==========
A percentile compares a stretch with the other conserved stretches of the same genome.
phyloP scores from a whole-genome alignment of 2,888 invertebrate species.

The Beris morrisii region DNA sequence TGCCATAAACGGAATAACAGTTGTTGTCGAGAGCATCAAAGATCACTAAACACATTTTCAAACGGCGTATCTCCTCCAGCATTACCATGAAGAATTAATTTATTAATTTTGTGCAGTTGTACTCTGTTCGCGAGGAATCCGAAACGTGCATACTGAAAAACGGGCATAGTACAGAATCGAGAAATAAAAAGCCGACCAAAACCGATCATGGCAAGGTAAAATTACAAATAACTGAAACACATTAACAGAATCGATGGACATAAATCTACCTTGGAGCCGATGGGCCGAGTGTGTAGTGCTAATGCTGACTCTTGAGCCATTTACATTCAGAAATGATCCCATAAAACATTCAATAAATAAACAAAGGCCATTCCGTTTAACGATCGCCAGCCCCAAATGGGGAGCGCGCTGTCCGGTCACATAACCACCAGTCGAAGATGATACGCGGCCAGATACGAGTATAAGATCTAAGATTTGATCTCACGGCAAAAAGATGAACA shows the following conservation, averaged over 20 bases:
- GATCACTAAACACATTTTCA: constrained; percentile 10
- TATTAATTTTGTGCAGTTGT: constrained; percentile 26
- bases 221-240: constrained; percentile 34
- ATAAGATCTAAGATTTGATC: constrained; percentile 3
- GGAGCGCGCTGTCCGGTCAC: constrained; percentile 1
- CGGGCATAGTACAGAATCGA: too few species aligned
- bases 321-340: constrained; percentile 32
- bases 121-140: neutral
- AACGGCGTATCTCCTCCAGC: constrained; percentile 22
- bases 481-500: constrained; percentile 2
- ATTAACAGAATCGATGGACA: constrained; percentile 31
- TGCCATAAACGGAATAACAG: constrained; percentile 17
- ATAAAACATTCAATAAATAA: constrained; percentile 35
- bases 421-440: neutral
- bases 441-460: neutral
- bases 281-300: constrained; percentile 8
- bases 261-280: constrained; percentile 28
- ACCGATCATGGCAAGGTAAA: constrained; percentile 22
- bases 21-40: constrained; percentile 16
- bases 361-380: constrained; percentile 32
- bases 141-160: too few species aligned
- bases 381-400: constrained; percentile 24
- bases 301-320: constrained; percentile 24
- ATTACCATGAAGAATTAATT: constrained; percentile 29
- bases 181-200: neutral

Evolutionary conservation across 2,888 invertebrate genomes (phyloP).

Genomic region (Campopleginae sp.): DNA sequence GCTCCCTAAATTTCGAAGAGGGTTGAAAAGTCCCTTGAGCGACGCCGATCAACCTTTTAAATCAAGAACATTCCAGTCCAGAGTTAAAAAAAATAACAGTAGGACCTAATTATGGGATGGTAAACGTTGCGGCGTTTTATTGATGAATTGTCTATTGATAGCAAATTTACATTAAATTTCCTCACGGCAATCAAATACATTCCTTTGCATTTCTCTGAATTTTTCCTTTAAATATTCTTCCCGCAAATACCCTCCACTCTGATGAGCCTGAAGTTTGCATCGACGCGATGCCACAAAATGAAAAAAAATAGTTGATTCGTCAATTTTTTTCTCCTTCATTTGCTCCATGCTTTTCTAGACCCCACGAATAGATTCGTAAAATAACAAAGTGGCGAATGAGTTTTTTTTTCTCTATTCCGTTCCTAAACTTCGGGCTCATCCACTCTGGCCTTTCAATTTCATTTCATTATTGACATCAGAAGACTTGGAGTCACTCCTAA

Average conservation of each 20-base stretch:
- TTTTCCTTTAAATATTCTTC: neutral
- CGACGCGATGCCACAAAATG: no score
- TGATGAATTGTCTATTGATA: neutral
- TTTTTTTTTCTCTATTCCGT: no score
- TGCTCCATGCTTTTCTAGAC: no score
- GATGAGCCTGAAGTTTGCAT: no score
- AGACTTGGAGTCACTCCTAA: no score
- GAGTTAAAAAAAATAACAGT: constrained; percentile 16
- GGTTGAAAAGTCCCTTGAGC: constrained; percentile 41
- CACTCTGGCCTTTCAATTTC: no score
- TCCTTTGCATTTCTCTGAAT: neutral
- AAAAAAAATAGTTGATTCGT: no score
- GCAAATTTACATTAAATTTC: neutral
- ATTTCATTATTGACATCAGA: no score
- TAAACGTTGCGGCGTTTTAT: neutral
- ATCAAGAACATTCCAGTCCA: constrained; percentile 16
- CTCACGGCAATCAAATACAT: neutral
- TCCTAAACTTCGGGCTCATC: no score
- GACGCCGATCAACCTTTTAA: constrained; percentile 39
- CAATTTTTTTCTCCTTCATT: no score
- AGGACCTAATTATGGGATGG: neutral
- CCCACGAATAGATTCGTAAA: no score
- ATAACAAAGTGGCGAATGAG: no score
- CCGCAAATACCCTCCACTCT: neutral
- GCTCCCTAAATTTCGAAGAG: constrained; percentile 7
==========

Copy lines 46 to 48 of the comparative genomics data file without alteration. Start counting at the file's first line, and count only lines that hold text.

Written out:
- TAAACGTTGCGGCGTTTTAT: neutral
- ATCAAGAACATTCCAGTCCA: constrained; percentile 16
- CTCACGGCAATCAAATACAT: neutral